March 10, 2011

I'll just leave this here

Not much in the research and facts to share for this blog post. Mostly photos of how things are going.

I started the large (and final) version of my doll last week. After sketching the face and patting myself on the shoulder because I was happy with what I had, I started inking it only to realize that the eye was NOT OK! Crossed, even.
When drawing facial features like eyes, even a slight mistake becomes GLARING and just not right. No matter how hard I tried to fix it, it just would work.

I had to start over. I handled it better than expected. There was no throwing stuff, and only minimal cussing.

It looks ok now, but when the ink started
flying, the eye started running.

I can say that I'm honestly very happy with how the new one came out. So much so that when I put the highlight in the eye, I started to cry. It's very rare that I'm that satisfied with my work. I think after the terrible afternoon I had and having to start over, it was a welcome relief to have magic happen.

Already the newer, prettier sister came out to play

So not only is this thesis process helping me learn to love my own body, it's also teaching me that I've grown considerably in the last several years. I can tell you that I wasn't like this years ago. If I was at the peak of my frustration, I would break things and scream. Much like a baby. Growth is magical. It shows in my work, too.

Only a peek for now. I don't want to share
the entire image until I have all of the girls done.

I also have a mockup done of my hourglass shaped doll. Note: my dolls do not look like their human models. This is done on purpose. While they WILL resemble them slightly, if you've modeled for me, you will probably recognize parts of yourself in the dolls (characteristics, personality, sense of humor, etc). The doll I used to represent me, does look like me, because it IS me.

Hourglass shape:

In pieces!

As much as I look at them, I still get creeped
out by looking at all the parts separately.
Your closeup, miss hourglass.

The mockup versions of the dolls help me visualize how the parts are going to go together for the larger versions. Because I want these to be pretty close to anatomically correct, I don't want to go from rough sketch to final and find out that the pose does not work. I'm used to making very illustrative dolls, anatomy didn't matter. I could "make it work". But I really appreciate having the little versions to work from.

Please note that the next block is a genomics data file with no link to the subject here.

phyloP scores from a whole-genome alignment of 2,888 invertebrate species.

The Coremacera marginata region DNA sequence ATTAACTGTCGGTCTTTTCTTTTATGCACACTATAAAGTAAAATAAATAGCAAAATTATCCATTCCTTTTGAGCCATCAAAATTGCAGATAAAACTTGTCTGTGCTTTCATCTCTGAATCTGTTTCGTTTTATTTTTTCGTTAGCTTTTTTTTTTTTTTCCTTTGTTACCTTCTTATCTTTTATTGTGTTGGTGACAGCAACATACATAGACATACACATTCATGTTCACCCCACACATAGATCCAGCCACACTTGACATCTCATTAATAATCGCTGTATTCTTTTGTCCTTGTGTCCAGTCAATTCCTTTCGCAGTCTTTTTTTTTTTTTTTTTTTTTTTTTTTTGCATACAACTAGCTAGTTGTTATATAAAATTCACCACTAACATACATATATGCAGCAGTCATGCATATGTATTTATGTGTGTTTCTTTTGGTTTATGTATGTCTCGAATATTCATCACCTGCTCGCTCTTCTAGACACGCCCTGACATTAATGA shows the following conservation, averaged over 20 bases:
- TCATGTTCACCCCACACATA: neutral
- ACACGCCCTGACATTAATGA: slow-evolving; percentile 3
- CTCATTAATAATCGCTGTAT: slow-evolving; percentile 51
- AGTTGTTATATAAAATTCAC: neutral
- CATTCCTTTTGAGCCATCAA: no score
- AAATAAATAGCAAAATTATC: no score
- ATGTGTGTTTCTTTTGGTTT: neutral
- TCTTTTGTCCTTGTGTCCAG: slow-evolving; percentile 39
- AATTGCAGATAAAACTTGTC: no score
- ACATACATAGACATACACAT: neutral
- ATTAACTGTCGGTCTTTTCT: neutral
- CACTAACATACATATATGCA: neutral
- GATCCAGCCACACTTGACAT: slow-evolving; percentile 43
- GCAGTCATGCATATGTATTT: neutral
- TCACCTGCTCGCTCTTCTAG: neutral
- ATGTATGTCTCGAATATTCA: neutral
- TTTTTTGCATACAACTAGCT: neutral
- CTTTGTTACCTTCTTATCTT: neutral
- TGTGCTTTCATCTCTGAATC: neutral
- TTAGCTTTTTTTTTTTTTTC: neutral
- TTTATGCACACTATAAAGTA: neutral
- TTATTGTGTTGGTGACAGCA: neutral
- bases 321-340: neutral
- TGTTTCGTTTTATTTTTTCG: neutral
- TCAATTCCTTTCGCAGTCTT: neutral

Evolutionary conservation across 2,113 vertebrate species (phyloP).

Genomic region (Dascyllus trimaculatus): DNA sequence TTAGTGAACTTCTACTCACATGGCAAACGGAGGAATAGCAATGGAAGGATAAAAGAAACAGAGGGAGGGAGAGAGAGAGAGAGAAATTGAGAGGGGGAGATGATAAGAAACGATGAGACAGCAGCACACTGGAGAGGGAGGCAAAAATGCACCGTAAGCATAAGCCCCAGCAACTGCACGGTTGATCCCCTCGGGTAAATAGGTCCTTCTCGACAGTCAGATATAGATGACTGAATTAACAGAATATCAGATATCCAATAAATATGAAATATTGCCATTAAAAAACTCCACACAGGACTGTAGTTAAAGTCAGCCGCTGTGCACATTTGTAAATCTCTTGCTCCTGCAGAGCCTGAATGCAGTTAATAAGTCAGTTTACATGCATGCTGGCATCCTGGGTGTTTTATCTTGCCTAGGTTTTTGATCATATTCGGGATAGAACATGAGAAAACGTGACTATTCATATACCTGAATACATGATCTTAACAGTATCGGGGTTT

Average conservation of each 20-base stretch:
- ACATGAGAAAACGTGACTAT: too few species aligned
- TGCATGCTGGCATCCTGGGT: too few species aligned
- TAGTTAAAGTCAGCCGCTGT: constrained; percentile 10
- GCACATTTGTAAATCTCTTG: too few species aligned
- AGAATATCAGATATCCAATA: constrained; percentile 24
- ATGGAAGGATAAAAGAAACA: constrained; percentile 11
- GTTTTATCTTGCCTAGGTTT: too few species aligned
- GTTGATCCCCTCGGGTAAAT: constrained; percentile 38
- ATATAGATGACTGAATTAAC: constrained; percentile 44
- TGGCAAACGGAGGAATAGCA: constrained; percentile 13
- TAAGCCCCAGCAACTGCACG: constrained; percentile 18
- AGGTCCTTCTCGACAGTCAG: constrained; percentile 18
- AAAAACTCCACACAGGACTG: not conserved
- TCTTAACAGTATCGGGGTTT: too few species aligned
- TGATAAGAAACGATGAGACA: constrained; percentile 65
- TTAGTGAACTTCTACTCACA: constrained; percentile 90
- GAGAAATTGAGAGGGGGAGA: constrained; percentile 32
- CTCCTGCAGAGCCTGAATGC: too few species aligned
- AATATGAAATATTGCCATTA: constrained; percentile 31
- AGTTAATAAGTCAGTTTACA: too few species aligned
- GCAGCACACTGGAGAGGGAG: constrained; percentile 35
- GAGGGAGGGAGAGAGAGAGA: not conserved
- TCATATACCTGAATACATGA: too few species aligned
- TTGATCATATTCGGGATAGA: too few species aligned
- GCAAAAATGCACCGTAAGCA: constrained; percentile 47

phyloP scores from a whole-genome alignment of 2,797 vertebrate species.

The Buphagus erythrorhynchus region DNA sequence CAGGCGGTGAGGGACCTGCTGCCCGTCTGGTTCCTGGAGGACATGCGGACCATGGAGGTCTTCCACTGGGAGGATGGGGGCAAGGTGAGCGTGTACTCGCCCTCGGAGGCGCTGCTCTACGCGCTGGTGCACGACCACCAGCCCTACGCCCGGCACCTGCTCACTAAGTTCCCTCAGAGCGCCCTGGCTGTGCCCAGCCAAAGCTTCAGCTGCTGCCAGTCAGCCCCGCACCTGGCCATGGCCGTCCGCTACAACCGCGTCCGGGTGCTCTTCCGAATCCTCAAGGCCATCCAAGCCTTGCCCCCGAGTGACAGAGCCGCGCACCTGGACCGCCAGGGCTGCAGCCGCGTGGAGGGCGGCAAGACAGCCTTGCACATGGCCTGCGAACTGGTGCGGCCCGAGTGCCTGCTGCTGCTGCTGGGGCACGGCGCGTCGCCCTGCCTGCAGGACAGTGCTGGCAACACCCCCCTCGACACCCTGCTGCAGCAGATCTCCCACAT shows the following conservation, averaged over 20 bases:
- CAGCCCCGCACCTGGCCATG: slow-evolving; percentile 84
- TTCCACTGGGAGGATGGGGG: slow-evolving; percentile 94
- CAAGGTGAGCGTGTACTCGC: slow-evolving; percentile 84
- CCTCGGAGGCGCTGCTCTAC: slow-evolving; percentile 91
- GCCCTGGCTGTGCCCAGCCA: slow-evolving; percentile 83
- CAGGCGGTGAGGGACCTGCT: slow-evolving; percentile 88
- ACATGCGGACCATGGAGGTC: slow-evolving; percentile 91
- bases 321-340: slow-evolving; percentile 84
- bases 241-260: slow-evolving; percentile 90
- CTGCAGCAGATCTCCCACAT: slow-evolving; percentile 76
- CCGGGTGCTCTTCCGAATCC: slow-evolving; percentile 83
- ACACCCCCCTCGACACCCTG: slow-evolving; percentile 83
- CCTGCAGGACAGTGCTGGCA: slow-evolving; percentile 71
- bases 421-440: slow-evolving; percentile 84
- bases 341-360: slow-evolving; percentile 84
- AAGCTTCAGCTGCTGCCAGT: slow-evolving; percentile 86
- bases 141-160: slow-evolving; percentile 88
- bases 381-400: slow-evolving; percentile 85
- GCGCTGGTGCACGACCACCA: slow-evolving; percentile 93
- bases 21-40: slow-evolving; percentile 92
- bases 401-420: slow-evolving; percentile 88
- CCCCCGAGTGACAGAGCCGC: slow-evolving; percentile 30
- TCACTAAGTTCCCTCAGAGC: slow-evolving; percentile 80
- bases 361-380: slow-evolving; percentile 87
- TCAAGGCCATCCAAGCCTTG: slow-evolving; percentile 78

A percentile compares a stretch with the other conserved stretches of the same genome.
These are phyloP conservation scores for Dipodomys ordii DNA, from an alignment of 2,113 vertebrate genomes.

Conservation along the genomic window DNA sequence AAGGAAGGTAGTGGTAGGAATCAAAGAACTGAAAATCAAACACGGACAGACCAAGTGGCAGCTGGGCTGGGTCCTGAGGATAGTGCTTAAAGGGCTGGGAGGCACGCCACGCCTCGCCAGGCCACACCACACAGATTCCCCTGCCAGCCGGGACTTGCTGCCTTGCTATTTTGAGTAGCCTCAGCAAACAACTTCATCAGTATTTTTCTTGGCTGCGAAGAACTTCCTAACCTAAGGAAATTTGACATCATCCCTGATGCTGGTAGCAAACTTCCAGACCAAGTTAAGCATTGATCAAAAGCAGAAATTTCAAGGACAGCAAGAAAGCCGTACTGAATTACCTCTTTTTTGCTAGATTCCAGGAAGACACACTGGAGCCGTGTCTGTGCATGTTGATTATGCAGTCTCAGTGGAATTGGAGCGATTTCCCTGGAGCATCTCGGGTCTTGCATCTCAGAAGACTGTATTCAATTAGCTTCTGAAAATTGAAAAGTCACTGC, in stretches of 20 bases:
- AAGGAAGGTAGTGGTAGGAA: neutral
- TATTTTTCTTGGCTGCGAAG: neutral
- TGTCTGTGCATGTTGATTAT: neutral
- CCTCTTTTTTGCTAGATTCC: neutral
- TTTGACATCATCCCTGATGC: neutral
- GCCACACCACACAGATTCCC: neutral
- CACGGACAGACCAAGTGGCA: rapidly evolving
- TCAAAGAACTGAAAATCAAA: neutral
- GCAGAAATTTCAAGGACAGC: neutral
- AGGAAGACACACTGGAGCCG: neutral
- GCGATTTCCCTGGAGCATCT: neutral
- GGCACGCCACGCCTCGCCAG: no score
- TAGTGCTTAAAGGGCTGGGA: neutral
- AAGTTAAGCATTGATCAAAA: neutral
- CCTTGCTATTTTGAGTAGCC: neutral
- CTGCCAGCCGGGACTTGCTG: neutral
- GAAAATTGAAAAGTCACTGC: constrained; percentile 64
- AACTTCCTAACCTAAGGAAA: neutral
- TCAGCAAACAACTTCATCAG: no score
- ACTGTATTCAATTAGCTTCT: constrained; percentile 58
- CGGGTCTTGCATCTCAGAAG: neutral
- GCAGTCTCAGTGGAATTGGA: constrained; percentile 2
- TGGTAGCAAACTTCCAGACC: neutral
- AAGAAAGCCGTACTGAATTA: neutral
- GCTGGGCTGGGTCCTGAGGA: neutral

While this lady may resemble the model to people
who know her, you shouldn't be able to flip through
my Facebook friends list and pick her out. I hope I captured
the "quirk".
We also had our midterm reviews this week. This event is for second semester seniors to get together with members of the community who work in illustration and design fields (I'm speaking purely for the illustration department, here). Each student has 45 minutes to present their thesis idea, sketches, and whatever finals that are complete to a 3-person panel (who don't know you, and have never seen your work and don't know a thing about your thesis).
I figured I'd wing it because somewhere in my brain, I have the ego of Donald Trump. I figured I could blow through my ideas and get to the questions.

WRONG. I lost my train of thought halfway through, and (in my mind) I couldn't describe what I thought was a very concise version of my thesis project (see right side of my blog).

Promo card for the midterm review panel to
take. I think I'll print some of these to keep
on hand and to give out at my oral.
Even though I felt like I rambled through something I'd tell my grandmother, my wobbly knees and sweat-soaked forehead (was it hot or just me?) I got some amazing feedback and the energy was out of sight. I was given some things to watch out for, things that I need to make sure to include, and some great support. My mentor popped in a couple of times and having her in the room really gave me a little spine that I needed. 

When it was over and I was clearing up my space, the department head came in and commented on my progress. See, I had him last semester for my Professional Practices class and I struggled through the first half of the semester while we were formulating our thesis ideas. I struggled with my concept, I struggled with assignments, I struggled to get my act together because I had to change my thesis idea after having it all planned out for two years. Needless to say, we had moments where it seemed he was talking and it wasn't sinking in. (We won't talk about the one time he high-fived me)

This is the first time he'd seen my thesis work this semester. We had a pleasant conversation about it and he seemed pleased, which sort of caught me off guard because honestly, I'm used to being a little intimidated by him. For a moment I felt like a peer, like what I was doing could even be considered professional. Well, especially since he held open my plastic bag while I put my sketches and presentation materials in it.

I haven't been able to read the summary and evaluation sheet from the review. I know that it's mostly positive, but I just can't bring myself to do it just yet.

Maybe tomorrow.

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